Portugal’s decriminalization policy has had profound effects on addiction nationwide. For one, the country has made remarkable steps in disease prevention. According to Leafly studies, only 40 intravenous drug users tested positive for HIV in 2014, down from 1,482 in 2000. Moreover, 96% of those suffering from Hepatitis C have been cured following treatment. In addition, although lifetime drug use has fluctuated, “problematic” drug use has decreased 10% since the policy’s introduction. Drug use is also way below Portugal’s neighbors: in 2012, per capita cocaine use was at one-tenth of Spain’s and one-fifth of France’s.
Portugal’s drug decriminalization policy has not magically resolved the country’s problems. Medicinal marijuana has only been available since last summer, and recreational cannabis remains a distant thought in the national consciousness. There are only three safe injection sites in all of Portugal, all of which were established last year. Leafly notes that in the years immediately following the policy’s introduction, homicides rose 60% through 2007 (although they have since nearly reached former levels). Nonetheless, the overall impact of drug decriminalization on societal health has largely been positive.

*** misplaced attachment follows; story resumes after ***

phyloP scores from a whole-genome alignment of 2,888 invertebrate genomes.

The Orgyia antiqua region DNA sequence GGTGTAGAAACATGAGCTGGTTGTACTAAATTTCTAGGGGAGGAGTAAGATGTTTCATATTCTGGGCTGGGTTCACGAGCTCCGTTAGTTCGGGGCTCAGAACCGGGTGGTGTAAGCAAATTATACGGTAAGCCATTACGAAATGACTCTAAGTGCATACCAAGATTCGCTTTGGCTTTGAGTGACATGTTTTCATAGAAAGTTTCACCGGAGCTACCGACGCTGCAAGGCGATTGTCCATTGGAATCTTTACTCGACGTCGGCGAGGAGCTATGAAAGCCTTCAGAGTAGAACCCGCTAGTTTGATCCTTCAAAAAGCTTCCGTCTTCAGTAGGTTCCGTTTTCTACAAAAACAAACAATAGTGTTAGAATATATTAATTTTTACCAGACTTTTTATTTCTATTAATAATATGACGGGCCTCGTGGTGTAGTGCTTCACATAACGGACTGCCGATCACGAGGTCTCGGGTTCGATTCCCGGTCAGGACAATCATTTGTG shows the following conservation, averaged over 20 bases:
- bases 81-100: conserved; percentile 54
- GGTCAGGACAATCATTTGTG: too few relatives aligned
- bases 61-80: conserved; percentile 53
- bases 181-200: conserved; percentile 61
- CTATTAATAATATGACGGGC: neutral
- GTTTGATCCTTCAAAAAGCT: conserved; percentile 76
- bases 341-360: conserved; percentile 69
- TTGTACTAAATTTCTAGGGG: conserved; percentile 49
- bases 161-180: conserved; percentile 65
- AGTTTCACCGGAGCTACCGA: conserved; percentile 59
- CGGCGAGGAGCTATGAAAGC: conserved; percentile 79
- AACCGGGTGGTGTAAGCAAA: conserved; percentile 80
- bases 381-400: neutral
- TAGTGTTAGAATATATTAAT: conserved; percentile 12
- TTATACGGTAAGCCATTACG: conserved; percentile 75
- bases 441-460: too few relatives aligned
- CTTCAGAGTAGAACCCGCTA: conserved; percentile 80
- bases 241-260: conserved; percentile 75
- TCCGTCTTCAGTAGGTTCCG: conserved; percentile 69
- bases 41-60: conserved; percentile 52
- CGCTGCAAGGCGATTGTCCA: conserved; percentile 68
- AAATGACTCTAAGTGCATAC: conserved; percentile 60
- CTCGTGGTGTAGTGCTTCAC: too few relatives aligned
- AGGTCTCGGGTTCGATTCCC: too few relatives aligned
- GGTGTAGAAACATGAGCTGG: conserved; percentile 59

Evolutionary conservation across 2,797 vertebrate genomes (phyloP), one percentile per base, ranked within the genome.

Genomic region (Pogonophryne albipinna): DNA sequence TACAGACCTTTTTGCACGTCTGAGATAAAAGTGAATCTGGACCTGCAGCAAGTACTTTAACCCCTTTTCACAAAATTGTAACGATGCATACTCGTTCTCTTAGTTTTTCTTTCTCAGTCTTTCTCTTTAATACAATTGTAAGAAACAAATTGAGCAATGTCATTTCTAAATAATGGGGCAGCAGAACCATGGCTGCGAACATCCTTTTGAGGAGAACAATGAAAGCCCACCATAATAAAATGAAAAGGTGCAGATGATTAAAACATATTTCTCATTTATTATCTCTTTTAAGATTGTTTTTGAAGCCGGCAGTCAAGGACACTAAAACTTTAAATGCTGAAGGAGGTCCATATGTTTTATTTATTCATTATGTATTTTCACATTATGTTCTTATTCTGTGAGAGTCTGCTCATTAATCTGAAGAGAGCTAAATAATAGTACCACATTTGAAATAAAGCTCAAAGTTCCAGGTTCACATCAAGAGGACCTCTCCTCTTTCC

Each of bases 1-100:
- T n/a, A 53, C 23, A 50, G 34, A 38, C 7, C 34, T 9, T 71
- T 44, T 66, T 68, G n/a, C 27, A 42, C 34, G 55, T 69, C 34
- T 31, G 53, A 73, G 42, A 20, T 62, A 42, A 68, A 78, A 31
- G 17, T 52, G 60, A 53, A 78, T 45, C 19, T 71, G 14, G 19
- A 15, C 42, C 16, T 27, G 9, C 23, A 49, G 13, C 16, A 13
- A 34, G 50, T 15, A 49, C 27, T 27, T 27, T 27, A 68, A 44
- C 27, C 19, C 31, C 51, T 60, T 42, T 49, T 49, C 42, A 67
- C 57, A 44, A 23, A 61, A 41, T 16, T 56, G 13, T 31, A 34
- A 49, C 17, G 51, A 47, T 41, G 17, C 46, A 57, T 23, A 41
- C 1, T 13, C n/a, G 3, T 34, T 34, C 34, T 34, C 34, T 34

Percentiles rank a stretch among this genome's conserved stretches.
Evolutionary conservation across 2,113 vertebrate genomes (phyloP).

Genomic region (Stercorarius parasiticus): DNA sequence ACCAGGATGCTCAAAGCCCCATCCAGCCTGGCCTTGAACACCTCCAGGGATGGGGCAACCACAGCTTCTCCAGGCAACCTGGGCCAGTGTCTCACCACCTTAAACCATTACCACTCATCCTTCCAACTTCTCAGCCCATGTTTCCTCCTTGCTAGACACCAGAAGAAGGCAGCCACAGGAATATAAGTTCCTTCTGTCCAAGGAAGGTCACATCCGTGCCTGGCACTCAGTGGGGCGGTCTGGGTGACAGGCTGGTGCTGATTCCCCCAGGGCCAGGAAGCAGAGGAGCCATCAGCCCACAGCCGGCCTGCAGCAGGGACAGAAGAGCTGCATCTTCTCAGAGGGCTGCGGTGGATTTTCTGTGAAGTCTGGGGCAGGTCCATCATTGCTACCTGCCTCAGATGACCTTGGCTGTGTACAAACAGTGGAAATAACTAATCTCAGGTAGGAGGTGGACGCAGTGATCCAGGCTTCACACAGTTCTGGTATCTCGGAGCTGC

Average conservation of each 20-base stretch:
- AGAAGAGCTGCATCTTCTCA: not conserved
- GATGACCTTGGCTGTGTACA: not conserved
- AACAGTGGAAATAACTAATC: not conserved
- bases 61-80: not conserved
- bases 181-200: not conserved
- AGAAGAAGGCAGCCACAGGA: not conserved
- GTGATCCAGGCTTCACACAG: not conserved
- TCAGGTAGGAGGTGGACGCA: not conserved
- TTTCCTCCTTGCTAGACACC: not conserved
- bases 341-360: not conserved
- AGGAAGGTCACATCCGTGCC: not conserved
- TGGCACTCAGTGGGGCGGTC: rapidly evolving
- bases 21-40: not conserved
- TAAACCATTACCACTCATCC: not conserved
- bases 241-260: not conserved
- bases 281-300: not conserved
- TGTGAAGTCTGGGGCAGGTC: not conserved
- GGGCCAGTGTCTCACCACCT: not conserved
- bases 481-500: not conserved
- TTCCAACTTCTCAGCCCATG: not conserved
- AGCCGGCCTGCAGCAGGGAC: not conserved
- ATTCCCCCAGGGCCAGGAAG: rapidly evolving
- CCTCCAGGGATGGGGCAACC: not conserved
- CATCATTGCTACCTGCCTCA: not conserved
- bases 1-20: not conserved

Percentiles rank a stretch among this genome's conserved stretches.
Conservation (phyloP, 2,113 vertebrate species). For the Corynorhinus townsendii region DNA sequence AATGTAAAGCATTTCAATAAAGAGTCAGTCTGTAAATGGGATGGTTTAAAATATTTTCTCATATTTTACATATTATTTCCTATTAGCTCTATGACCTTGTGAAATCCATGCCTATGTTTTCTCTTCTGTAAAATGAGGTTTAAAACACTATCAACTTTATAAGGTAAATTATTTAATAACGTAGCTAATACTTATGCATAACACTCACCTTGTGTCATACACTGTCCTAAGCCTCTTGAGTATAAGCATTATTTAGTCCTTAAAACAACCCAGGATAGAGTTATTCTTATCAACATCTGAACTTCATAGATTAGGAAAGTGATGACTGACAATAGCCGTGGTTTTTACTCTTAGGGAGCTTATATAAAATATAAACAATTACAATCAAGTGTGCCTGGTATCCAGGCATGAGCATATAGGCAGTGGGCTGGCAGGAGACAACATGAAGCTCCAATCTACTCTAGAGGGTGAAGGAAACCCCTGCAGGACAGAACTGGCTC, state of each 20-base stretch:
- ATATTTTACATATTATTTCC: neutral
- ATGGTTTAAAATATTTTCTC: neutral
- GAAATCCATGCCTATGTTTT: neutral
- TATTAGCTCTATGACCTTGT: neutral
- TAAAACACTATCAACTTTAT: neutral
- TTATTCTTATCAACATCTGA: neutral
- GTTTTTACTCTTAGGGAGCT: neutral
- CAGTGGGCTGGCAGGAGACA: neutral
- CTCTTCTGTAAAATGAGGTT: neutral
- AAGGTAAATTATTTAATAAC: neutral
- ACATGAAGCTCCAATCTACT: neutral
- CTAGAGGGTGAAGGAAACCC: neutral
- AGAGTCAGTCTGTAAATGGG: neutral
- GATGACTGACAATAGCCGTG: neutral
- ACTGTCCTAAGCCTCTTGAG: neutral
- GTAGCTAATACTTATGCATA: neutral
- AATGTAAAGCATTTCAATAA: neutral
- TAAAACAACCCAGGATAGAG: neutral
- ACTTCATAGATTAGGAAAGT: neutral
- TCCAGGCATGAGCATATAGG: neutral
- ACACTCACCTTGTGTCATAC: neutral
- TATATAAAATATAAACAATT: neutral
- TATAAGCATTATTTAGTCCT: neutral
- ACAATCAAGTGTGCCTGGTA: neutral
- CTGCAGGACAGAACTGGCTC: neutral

Why Andrew Yang Falls Short
Andrew Yang loves to tout Portugal’s drug decriminalization success story. His own policy would certainly be a meaningful step forward in America’s drug conversation. However, ultimately it would not match Portugal, as it is not nearly as far-reaching in scope. Thus far, Yang has been adamant that his own decriminalization policy would extend exclusively to opioids.
Yang’s focus on opioid decriminalization makes sense. The current crisis has dominated headlines for the last few years. Many communities ravaged by opioid addiction are suffering the effects of automation, another hot button issue for the candidate. Many have implicated both issues in Donald Trump’s victory in 2016, so those that the opioid crisis has affected are prime candidates for Yang’s campaigning.
As it stands, Yang’s policy would limit prosecution-free access to healthcare and resources to just a small subset of addicts. According to journalist Maia Szalavitz, it is “impossible to remove the stigma of addiction while drug use remains illegal”. Yang’s policy would continue to stigmatize a large portion of the drug-using population and further disincentivize them from seeking help for fear of legal repercussions.
Undoubtedly, cocaine carries a reputation as being a party drug for wealthy investment bankers and trust fund kids. However, the scope of cocaine addiction seems to extend across social strata. In fact, a 2014 study found that adolescents in single-parent households were more likely to use cocaine than those with both parents present. Likewise, those with low and moderate education were more likely to use than those with high education.
Most significantly, Yang’s decriminalization policy runs against the message of common humanity he has championed on the campaign trail. His flagship UBI policy would apply to every American adult, not just a specific subset of the population. An addict’s right to receive care without criminal charges should not be contingent on the substances he is addicted to. Andrew Yang should revisit his policy and extend decriminalization to all drugs, and not just those trending in the news.